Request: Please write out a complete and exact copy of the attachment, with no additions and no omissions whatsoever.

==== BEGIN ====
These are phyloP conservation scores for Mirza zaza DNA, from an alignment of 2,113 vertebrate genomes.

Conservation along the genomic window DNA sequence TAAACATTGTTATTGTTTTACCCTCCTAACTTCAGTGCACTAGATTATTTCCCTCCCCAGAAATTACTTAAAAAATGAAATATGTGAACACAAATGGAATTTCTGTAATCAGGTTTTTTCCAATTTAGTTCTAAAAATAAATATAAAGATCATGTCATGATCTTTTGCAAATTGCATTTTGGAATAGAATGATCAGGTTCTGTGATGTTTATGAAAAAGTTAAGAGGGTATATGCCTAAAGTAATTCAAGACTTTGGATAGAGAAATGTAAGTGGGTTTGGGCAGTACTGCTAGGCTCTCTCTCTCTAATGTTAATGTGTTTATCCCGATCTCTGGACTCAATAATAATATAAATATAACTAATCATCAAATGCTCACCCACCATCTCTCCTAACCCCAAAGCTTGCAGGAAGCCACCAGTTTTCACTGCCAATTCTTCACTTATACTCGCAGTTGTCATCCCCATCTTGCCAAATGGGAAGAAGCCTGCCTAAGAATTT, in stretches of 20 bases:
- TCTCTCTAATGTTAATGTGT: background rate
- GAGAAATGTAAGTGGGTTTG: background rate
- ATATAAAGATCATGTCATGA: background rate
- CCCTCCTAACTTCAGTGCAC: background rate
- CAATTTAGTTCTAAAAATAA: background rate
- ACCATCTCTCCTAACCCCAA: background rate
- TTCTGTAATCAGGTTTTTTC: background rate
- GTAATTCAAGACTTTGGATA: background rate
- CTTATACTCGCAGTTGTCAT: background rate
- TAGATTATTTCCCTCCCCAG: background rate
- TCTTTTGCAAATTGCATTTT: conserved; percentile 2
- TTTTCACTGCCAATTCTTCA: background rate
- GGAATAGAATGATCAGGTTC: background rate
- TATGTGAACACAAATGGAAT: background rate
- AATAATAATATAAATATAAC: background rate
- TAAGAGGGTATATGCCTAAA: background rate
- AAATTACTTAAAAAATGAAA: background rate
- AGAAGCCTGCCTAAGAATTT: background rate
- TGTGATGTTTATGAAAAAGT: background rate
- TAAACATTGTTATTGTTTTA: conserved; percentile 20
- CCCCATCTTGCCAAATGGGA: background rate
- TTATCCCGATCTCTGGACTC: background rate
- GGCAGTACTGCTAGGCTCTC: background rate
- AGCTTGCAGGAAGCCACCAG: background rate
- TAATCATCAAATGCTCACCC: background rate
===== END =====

These are phyloP conservation scores for Mirza zaza DNA, from an alignment of 2,113 vertebrate genomes.

Conservation along the genomic window DNA sequence TAAACATTGTTATTGTTTTACCCTCCTAACTTCAGTGCACTAGATTATTTCCCTCCCCAGAAATTACTTAAAAAATGAAATATGTGAACACAAATGGAATTTCTGTAATCAGGTTTTTTCCAATTTAGTTCTAAAAATAAATATAAAGATCATGTCATGATCTTTTGCAAATTGCATTTTGGAATAGAATGATCAGGTTCTGTGATGTTTATGAAAAAGTTAAGAGGGTATATGCCTAAAGTAATTCAAGACTTTGGATAGAGAAATGTAAGTGGGTTTGGGCAGTACTGCTAGGCTCTCTCTCTCTAATGTTAATGTGTTTATCCCGATCTCTGGACTCAATAATAATATAAATATAACTAATCATCAAATGCTCACCCACCATCTCTCCTAACCCCAAAGCTTGCAGGAAGCCACCAGTTTTCACTGCCAATTCTTCACTTATACTCGCAGTTGTCATCCCCATCTTGCCAAATGGGAAGAAGCCTGCCTAAGAATTT, in stretches of 20 bases:
- TCTCTCTAATGTTAATGTGT: background rate
- GAGAAATGTAAGTGGGTTTG: background rate
- ATATAAAGATCATGTCATGA: background rate
- CCCTCCTAACTTCAGTGCAC: background rate
- CAATTTAGTTCTAAAAATAA: background rate
- ACCATCTCTCCTAACCCCAA: background rate
- TTCTGTAATCAGGTTTTTTC: background rate
- GTAATTCAAGACTTTGGATA: background rate
- CTTATACTCGCAGTTGTCAT: background rate
- TAGATTATTTCCCTCCCCAG: background rate
- TCTTTTGCAAATTGCATTTT: conserved; percentile 2
- TTTTCACTGCCAATTCTTCA: background rate
- GGAATAGAATGATCAGGTTC: background rate
- TATGTGAACACAAATGGAAT: background rate
- AATAATAATATAAATATAAC: background rate
- TAAGAGGGTATATGCCTAAA: background rate
- AAATTACTTAAAAAATGAAA: background rate
- AGAAGCCTGCCTAAGAATTT: background rate
- TGTGATGTTTATGAAAAAGT: background rate
- TAAACATTGTTATTGTTTTA: conserved; percentile 20
- CCCCATCTTGCCAAATGGGA: background rate
- TTATCCCGATCTCTGGACTC: background rate
- GGCAGTACTGCTAGGCTCTC: background rate
- AGCTTGCAGGAAGCCACCAG: background rate
- TAATCATCAAATGCTCACCC: background rate